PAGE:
The camouflage clause (or phrase) is a standard mushmouth trick. By inserting a bit of redundant or unimportant detail, it distracts and confuses the reader. The news for staff is not that ‘management had formed the view’, but that the IT section ‘no longer fits … (the)… model’.

Here’s how it looks with the camouflage clause deleted, in text and diagram forms:

Staff were informed that the current in-house IT operation at St George no longer fits Westpac’s service delivery model.

Step #2 – Perform liposuction on the flab and the flim-flam 

The final bit of mushmouth is that guff about ‘no longer fits Westpac’s service delivery model.’ We’ll hit that with the liposuction tube. Then we’ll use it on the redundant modifiers, ‘current’ and ‘in-house’. By definition, the only IT operation able to be shut down is the current one. And it’s obviously in-house, otherwise why would management be shutting it down?

Cleansed of all mush, the statement now looks like this in text and diagram forms:

Staff were informed that St George’s IT operation would be closed.

Step #3 – Change passive verbs to active

I kept the passive verbs to soften the shame and fear such stories spawn in those who must publish or, even more terrifyingly, speak them. As a piece of pure news — in active voice — it would go like this:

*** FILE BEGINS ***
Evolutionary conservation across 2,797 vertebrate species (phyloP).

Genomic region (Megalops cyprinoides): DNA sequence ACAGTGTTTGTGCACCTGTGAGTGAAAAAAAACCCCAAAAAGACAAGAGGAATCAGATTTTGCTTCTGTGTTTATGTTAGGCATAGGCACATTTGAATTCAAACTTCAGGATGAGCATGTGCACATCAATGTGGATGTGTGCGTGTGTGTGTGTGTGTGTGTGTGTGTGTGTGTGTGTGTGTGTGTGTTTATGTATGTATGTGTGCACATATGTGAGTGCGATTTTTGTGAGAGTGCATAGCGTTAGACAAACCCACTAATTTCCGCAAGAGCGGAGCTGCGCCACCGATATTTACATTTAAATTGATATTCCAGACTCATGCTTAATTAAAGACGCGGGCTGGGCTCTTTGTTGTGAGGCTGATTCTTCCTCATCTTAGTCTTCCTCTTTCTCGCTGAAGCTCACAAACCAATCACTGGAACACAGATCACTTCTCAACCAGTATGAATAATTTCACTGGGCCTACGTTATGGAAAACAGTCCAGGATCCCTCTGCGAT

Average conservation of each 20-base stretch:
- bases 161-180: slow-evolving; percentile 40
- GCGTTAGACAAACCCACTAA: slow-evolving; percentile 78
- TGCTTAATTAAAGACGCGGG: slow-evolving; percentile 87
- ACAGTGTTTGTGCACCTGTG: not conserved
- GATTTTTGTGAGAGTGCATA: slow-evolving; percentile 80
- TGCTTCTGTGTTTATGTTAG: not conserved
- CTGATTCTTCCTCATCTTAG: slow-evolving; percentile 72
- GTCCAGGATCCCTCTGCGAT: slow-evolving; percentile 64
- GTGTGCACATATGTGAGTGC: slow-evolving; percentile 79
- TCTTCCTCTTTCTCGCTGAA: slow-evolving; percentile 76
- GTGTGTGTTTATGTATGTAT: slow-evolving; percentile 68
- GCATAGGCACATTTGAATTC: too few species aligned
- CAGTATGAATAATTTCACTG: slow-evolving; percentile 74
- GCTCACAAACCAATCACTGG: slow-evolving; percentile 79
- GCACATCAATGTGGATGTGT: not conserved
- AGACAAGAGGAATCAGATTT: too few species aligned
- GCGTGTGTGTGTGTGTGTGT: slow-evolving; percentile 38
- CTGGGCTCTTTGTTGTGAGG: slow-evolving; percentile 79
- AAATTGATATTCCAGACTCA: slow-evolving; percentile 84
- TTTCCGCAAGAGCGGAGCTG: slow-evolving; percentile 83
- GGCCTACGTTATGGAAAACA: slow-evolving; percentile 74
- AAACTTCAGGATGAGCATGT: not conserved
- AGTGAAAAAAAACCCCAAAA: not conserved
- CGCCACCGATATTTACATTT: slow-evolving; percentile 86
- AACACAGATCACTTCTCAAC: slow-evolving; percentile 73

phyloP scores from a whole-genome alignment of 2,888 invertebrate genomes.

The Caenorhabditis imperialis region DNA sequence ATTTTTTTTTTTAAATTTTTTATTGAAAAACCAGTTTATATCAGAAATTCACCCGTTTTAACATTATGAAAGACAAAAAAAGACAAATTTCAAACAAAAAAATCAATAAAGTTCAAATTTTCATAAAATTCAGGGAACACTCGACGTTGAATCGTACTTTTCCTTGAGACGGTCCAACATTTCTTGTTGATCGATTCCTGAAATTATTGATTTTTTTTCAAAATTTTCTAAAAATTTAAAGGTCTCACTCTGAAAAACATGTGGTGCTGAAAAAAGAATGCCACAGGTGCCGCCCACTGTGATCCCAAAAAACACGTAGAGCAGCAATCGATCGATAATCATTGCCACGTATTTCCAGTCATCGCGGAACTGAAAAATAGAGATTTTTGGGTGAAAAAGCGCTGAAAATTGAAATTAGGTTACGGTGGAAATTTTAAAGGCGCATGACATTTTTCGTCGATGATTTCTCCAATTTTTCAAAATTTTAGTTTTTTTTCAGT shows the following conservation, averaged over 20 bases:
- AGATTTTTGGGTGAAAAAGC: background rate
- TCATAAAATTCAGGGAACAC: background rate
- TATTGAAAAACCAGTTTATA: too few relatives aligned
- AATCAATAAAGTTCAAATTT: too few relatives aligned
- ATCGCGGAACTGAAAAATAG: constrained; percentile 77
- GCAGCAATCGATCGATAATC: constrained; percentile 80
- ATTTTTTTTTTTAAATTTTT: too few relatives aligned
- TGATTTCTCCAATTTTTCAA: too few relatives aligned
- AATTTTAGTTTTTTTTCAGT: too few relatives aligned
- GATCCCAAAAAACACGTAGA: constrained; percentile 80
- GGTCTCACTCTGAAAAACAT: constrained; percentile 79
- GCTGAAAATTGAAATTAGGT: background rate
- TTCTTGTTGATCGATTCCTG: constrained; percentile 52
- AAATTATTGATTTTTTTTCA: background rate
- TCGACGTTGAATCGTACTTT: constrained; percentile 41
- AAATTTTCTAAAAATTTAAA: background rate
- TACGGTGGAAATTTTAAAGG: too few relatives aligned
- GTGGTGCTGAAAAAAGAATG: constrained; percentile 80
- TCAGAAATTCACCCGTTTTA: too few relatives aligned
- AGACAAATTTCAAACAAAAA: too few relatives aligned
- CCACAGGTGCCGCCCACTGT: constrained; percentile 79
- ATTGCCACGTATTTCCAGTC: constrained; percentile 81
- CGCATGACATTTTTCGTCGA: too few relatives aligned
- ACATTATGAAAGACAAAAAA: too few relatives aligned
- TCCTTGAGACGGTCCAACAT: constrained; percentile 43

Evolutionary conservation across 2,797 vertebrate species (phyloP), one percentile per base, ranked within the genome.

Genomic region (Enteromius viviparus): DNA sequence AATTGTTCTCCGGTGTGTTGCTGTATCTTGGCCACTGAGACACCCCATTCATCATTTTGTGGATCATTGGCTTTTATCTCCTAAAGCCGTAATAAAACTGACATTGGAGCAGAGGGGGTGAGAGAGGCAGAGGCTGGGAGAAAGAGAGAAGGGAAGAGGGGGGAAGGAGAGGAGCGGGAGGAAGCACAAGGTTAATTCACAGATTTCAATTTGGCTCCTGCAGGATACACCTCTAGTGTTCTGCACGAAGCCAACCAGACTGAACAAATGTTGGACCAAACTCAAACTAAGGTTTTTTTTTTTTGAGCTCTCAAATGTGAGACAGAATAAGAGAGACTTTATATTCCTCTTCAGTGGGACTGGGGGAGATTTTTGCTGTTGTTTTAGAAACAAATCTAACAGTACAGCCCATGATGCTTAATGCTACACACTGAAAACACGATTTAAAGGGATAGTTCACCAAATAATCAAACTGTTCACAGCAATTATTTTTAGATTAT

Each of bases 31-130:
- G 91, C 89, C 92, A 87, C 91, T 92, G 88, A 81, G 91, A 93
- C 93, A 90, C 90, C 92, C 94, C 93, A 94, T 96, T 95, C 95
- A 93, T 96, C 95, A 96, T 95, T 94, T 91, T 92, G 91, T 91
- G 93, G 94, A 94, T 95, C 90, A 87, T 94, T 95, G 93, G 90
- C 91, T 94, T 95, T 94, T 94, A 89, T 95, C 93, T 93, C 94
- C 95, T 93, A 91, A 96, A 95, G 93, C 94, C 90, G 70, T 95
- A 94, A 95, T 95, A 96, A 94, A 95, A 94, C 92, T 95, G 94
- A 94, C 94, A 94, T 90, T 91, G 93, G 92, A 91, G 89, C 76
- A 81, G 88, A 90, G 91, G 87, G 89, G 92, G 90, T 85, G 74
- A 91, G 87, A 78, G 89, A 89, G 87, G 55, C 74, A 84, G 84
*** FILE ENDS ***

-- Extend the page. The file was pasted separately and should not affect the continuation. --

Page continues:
Management told staff that they were closing St George’s IT operation.

Ironically, this is what was actually communicated, despite the full-bore mushmouth. That’s precisely my point. Senior executives and PR types alike should learn that nobody is fooled by this stuff, but everybody is offended. It’s offensive because the writer or speaker is saying to all of us in the audience, ‘You’re not smart enough to figure out what I’m really saying.’

Oh yes we are. But it does take some effort. So when you really do want to tell your readers what’s really going on, don’t use mushmouth.

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About Copymentor

Australian and US copywriter, creative director and author
This entry was posted in Business, Editing, English, Grammar, Sentence Diagrams and tagged , , , , , , , , . Bookmark the permalink.

4 Responses to Sentence Diagrams – Tutorial No. 4

  1. Christina Hauck says:

    Well done. I may use this in the grammar component of my English Lit course.

  2. Does your website have a contact page? I’m having a tough time locating it but, I’d like to shoot you
    an e-mail. I’ve got some ideas for your blog you might be interested in hearing. Either way, great site and I look forward to seeing it expand over time.